The Satellite Collision that Never Happened?


What has been reported by mainstream press to have been a satellite collision in late January, which allegedly damaged a Russian satellite, never took place, according to a U.S. defense official.

Major news outlets reported last week that the Russian BLITS satellite collided with a piece of orbital debris left after China conducted an antisatellite test using its own Feng Yun 1C satellite as a target in 2007. They quote experts at the Center for Space Standards & Innovation, who say the collision occurred Jan. 22.

However, a defense official says such an incident never occurred. “There is no definitive proof there was a collision,” this source says. Experts at the Air Force’s Joint Space Operations Center in California constantly track orbital debris and satellites the size of a softball or larger using a global electro-optical and radar sensor capability. Debris from the destroyed Chinese weather satellite actually never came close enough to the Russian BLITS satellite for the Air Force to notify operators of a possible collision, this source says. The defense official spoke on the condition of anonymity because he was not authorized to speak publicly about the matter.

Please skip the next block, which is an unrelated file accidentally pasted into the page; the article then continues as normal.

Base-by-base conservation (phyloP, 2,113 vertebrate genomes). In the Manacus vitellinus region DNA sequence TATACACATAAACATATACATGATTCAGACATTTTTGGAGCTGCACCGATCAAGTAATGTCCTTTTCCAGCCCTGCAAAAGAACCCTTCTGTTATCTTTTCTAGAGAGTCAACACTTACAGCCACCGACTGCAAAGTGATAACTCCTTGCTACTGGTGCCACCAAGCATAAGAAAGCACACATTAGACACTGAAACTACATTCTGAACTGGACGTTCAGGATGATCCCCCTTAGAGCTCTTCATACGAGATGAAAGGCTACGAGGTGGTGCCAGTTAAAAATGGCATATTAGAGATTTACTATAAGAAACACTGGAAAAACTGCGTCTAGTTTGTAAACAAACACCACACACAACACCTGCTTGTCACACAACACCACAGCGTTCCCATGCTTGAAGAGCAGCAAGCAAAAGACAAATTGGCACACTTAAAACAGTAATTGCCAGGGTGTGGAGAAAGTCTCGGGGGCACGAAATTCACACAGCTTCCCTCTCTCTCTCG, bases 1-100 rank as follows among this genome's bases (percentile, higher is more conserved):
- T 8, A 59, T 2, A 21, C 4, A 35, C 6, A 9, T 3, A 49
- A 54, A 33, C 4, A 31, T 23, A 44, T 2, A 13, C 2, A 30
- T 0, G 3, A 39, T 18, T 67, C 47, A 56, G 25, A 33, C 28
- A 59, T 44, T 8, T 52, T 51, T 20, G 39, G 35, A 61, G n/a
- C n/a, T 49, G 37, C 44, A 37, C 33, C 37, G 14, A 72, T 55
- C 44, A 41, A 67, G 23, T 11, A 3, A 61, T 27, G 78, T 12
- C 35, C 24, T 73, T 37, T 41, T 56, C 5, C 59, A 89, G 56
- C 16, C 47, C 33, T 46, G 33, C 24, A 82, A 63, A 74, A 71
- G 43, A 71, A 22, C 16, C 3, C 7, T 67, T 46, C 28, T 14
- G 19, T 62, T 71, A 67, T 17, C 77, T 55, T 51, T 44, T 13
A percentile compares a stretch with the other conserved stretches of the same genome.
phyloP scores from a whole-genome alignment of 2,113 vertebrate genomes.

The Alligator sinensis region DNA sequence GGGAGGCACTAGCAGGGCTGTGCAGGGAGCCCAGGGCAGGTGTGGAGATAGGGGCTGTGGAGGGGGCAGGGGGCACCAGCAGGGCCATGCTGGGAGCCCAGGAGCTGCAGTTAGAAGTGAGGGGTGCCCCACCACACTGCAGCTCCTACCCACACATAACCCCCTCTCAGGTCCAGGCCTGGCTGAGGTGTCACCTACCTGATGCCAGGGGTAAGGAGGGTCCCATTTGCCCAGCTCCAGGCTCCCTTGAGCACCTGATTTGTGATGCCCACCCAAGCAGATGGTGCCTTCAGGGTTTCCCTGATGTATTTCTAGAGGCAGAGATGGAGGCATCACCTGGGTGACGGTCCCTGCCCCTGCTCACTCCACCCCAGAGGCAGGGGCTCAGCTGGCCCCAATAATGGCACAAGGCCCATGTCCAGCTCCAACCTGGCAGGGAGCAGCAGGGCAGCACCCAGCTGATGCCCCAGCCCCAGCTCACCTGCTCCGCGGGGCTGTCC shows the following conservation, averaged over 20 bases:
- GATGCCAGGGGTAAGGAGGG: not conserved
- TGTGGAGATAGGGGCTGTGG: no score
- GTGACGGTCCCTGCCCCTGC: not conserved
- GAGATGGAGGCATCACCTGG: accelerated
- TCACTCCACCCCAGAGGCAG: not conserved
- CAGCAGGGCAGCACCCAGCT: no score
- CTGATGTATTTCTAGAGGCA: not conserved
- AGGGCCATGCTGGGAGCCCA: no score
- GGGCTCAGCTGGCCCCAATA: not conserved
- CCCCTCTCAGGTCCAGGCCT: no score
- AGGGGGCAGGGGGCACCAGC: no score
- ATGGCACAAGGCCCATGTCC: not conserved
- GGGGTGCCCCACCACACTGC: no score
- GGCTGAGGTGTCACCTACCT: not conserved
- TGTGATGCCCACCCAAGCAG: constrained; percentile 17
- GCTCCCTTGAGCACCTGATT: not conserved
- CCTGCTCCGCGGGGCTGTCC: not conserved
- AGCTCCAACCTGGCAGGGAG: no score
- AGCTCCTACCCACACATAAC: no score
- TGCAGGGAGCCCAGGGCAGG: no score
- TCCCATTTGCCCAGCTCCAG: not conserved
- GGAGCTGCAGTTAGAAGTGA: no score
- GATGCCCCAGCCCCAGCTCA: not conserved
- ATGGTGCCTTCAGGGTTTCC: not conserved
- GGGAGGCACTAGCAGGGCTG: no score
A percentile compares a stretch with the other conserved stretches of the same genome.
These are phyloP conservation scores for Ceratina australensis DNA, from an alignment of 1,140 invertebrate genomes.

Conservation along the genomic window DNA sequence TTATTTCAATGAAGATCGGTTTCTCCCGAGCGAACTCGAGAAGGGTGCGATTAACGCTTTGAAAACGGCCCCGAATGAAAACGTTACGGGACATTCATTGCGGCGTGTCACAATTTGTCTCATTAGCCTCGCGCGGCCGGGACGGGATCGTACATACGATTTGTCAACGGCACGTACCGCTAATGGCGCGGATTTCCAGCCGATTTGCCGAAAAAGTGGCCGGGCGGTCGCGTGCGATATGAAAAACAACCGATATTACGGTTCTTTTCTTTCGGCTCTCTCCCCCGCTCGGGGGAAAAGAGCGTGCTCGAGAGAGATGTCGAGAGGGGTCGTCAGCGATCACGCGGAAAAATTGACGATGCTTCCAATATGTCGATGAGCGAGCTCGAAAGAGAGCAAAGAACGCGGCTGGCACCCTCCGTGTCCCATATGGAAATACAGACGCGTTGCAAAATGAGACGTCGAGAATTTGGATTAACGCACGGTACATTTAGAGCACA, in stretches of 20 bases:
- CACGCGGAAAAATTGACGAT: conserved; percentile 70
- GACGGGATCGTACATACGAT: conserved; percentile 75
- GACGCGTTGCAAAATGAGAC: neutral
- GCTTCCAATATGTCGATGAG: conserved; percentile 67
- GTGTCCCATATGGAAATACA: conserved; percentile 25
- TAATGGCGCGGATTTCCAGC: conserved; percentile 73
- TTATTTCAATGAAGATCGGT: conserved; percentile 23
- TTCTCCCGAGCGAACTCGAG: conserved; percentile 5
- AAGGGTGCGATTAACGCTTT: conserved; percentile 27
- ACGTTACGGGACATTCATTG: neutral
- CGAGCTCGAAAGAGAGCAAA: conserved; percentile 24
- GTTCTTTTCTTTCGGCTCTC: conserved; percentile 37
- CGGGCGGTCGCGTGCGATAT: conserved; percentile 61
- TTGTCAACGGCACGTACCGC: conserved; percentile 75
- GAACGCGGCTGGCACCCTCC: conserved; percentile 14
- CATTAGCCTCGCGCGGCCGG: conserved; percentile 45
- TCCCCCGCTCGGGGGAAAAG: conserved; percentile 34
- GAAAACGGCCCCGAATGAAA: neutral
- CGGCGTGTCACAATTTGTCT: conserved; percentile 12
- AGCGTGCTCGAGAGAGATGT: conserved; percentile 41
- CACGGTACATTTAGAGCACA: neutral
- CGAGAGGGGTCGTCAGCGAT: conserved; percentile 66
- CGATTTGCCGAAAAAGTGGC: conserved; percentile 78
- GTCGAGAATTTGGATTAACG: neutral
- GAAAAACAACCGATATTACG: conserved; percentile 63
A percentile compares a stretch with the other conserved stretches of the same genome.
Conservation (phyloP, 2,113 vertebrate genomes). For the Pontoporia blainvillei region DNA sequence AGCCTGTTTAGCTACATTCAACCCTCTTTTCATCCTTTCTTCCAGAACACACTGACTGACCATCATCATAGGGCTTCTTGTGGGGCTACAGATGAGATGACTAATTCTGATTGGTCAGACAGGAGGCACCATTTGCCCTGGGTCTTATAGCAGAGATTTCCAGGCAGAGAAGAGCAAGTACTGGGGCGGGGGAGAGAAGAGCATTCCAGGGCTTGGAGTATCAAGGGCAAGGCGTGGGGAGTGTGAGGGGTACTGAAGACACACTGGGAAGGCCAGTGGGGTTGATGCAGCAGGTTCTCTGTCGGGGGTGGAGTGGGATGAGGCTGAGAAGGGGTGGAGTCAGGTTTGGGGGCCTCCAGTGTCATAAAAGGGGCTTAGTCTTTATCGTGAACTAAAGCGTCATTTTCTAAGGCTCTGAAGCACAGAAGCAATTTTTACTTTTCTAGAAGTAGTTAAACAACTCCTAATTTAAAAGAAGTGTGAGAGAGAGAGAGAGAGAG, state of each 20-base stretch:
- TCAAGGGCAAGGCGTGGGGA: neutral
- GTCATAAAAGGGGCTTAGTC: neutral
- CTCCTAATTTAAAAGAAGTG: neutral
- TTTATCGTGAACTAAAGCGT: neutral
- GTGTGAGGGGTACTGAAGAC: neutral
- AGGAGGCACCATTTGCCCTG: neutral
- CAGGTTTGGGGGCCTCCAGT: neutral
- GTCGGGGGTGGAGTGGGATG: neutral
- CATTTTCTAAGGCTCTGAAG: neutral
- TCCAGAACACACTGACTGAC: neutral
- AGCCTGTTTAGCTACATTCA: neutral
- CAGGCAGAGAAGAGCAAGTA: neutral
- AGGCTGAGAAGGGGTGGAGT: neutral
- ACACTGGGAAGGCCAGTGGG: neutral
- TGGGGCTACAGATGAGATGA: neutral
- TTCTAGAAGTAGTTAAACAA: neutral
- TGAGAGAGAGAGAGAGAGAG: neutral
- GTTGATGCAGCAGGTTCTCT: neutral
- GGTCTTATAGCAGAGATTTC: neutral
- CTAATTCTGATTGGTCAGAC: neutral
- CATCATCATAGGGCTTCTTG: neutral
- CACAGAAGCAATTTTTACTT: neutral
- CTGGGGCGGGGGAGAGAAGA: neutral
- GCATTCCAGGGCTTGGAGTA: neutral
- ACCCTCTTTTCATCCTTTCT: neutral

The service routinely notifies operators if their satellites appear to be to close to one another or to debris in an effort to reduce the chances of such an incident, which would add to the growing catalog of debris already in space. The service tracks more than 19,000 objects.

The piece of orbital debris from the destroyed weather satellite has an “unchanged orbit,” indicating it never collided with anything, the official says.

The BLITS – or Ball Lens in the Space – spacecraft, however, has been tracked since January, when some say the collision occurred, as two separate objects. This indicates it may have broken up in orbit. Because Air Force officials are tracking two objects, a collision is unlikely. Collisions at orbital speeds typically cause objects to shatter, creating a large field of debris.

The satellite was launched in September 2009 from a Soyuz by the Federal Space Agency of Russia.

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